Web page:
I reject these submissions. As a matter of construction, the subsection allows the Chief Executive to take all the circumstances into account when considering whether it would be inequitable to order repayment. The requirements that there be no intentional contribution to the error and that the payment be received in good faith are merely pre-requisites to the exercise of the discretion. Once the discretion arises, the subsection does not expressly limit the circumstances that may be taken into account in determining whether repayment would be inequitable. It would also be odd for example, if the Chief Executive was required to ignore, when exercising the discretion, the fact that the overpayment had been received in good faith. 
Mr McGurk also referred to my judgment in Karl v ACC (above). That case was concerned with the question whether ACC's error in making an overpayment could be taken into account in determining whether it was inequitable to order repayment under s 372(2) of the Accident Insurance Act 1998. ACC contended that the legislation did not contemplate a balancing of the equities, in which relative fault is relevant. I concluded, by reference to National Bank of New Zealand v Waitaki International Processing [1999] 2 NZLR 211 and MacMillan Builders Limited v Morningside Industries Limited [1986] 2 NZLR 12, that “inequitable” carried the connotation of “unfair or unjust”, which allowed the Court to consider relative fault. Accordingly, the judgment does not assist Mr McGurk. 
Mr McGurk also cited Karl for the proposition that fault is unlikely to be a significant consideration. I accept that submission. The point made in Karl (at [56]) was that fault was unlikely to be a significant consideration under s 372, because the question was whether a person who had received payment in good faith had so altered position in reliance on validity of the payment that it would be inequitable to order repayment. That is equally true of the former s 86(9A). It has also been held that the section should be interpreted in a way that is consistent with the Court's approach to s 94B of the Judicature Act 1908: Moody v Department of Work and Income [2001] NZAR 608 at [34]. The principal considerations are that the debtor did not intentionally contribute to the error, has acted in good faith, and altered position in reliance on the validity of the payment.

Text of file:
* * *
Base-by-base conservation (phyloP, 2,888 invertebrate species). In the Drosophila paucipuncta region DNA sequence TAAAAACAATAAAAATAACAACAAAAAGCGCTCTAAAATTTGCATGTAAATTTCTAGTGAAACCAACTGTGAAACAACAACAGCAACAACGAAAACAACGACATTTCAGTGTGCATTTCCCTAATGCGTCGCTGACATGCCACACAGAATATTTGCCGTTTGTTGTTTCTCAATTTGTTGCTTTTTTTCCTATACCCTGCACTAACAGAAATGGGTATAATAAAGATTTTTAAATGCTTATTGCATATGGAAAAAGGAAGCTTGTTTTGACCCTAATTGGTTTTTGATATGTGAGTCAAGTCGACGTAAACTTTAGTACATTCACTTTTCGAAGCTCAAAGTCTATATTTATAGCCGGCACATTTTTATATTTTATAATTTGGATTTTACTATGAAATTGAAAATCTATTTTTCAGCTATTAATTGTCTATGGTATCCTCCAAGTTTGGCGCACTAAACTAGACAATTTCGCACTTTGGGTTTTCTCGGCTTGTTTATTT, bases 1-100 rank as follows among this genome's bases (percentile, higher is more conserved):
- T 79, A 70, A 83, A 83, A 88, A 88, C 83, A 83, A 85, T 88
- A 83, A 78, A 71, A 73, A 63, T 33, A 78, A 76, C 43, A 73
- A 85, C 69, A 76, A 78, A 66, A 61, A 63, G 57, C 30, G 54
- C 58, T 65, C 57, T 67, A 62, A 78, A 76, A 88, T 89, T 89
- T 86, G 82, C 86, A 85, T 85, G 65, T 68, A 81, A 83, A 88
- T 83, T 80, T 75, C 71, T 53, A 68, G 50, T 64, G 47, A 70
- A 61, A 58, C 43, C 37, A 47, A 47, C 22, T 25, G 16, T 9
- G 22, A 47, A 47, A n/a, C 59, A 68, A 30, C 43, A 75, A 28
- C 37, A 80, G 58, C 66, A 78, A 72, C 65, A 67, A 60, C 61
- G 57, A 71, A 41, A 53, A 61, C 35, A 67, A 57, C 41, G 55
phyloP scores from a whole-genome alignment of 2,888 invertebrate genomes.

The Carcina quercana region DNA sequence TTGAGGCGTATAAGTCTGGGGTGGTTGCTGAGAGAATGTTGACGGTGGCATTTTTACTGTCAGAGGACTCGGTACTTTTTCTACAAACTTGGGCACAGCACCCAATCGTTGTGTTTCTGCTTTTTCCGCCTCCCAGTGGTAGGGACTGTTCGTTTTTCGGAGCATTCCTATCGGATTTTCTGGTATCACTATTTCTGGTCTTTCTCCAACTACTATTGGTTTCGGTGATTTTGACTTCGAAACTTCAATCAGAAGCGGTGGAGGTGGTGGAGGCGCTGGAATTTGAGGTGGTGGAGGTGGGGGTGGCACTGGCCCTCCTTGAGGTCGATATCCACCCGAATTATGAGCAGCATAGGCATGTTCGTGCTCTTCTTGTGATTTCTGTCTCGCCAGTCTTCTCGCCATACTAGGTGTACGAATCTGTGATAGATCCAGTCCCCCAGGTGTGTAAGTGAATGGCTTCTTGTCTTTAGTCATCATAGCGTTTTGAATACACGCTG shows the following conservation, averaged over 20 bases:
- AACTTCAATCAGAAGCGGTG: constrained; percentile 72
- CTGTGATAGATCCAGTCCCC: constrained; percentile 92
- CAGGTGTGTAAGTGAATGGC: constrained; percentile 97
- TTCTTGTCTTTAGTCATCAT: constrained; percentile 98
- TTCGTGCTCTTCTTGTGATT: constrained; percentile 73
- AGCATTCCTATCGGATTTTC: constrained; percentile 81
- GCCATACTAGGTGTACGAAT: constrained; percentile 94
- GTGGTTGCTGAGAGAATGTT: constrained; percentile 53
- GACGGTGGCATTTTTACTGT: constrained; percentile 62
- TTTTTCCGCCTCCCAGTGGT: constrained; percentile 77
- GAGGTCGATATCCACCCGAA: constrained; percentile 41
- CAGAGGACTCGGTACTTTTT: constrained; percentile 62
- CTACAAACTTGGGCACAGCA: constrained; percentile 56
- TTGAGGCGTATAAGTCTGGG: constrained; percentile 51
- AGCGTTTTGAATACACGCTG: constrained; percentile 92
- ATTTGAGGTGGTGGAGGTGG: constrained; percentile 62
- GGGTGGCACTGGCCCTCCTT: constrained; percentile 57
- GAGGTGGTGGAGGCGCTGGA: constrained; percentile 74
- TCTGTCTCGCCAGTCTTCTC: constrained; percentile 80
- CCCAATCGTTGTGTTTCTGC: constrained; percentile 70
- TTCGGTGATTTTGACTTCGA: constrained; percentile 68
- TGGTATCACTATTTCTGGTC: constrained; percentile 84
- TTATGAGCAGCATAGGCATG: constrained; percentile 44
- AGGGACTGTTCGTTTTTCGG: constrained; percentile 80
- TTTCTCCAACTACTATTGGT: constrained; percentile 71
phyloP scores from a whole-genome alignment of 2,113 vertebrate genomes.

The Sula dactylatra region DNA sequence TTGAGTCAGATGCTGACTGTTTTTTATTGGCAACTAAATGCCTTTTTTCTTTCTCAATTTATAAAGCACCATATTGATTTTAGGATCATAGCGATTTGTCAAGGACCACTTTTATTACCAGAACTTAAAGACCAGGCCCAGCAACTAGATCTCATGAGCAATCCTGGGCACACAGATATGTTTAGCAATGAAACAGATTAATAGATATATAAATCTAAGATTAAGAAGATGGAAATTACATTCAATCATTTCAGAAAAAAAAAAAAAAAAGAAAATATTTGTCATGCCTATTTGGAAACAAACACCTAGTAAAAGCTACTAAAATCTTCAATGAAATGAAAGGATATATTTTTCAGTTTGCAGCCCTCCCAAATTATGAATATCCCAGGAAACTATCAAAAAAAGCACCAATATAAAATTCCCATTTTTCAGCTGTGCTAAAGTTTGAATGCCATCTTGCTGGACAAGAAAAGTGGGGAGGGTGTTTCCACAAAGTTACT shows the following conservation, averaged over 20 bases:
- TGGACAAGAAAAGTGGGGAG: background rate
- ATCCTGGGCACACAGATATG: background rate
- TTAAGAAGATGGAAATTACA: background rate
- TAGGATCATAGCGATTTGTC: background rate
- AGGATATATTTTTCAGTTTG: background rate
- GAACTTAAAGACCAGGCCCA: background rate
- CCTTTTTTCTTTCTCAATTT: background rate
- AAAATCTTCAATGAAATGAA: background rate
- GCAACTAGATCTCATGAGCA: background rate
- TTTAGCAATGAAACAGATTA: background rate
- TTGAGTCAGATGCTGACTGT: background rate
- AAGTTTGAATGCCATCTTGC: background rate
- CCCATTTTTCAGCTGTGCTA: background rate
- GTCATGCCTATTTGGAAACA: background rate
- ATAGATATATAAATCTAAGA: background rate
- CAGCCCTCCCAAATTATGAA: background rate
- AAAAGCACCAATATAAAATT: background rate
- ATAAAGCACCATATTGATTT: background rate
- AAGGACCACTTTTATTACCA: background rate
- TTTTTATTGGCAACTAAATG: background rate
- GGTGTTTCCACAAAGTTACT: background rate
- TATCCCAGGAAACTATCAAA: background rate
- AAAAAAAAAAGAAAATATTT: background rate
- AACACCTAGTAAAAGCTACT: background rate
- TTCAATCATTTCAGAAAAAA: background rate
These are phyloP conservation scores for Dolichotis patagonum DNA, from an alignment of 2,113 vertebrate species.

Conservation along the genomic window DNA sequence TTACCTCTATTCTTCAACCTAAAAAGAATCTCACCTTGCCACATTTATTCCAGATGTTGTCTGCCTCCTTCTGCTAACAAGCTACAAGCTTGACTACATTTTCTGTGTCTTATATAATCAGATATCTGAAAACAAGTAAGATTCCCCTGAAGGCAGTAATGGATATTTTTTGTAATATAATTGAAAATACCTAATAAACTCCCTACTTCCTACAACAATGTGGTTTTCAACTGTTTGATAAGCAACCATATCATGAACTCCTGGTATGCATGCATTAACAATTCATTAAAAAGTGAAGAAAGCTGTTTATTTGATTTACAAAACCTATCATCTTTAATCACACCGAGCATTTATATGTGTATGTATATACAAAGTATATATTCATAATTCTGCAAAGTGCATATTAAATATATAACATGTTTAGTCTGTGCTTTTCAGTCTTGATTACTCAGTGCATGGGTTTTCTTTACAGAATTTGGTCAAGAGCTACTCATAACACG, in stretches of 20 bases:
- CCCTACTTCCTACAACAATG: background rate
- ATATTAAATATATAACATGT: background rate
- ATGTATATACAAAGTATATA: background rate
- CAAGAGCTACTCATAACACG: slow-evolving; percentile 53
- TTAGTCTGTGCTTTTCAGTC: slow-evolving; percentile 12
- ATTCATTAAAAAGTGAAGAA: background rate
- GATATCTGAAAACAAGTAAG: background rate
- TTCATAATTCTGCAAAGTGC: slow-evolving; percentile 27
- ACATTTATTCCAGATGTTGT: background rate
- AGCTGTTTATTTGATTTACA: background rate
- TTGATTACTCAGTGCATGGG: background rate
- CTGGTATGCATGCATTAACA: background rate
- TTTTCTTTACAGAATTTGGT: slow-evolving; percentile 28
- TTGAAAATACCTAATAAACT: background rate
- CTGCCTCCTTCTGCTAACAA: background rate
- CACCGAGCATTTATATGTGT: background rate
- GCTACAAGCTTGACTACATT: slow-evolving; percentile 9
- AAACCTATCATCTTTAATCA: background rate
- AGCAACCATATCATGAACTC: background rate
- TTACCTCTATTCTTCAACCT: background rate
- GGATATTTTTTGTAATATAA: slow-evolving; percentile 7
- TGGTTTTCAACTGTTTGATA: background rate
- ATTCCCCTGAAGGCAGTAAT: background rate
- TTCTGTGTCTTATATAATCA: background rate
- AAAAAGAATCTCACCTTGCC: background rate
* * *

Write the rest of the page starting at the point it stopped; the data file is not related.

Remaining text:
Question 2: Was there any evidence upon which the Authority was entitled to conclude that Mrs Owens had been negligent? 
I approach this issue, as already noted, on the basis that by “negligence” the Authority meant carelessness or inattention in completing the WINZ forms. Further, the weight given to the evidence is a question for the Authority: Butler v Removal Review Authority [1998] NZAR 409
Mr McGurk submitted that there is no evidential foundation for the finding that Mrs Owens was negligent, citing Scrimgeour v Chief Executive of the Department of Work and Income (High Court Wellington, AP 206/01, 17 March 2003, Gendall J) for the proposition that there is an error of law where there is no evidence at all upon which to base a factual finding. Manifestly, there was evidence before the Authority that Mrs Owens had made a mistake. Mr McGurk accordingly submitted that the Authority's conclusion could not be supported because it was contrary to the evidence or based on evidence that was untested because Mrs Owens was not present to give evidence herself. For example, he submitted the Authority made no reference to the finding of the Benefits Review Committee that the forms were badly written and may have misled Mrs Owens. 
I reject these submissions. On the evidence, it was open to the Authority to conclude that Mrs Owens had been careless. Before the Benefits Review Committee, she had accepted that she must have failed to read the form properly. The Authority might conclude, notwithstanding an honest mistake on her part, that the meaning of the question regarding other assets would have been apparent had she read the form properly. Put another way, the finding of good faith does not preclude a conclusion that Mrs Owens was also careless. It is true that the Benefits Review Committee had concluded that the forms were badly drafted and may have misled Mrs Owens, but the Authority did not adopt that finding. On the contrary, it is implicit in the finding of carelessness that a reasonable person would not have been misled by the forms, had she taken the time to read them with care.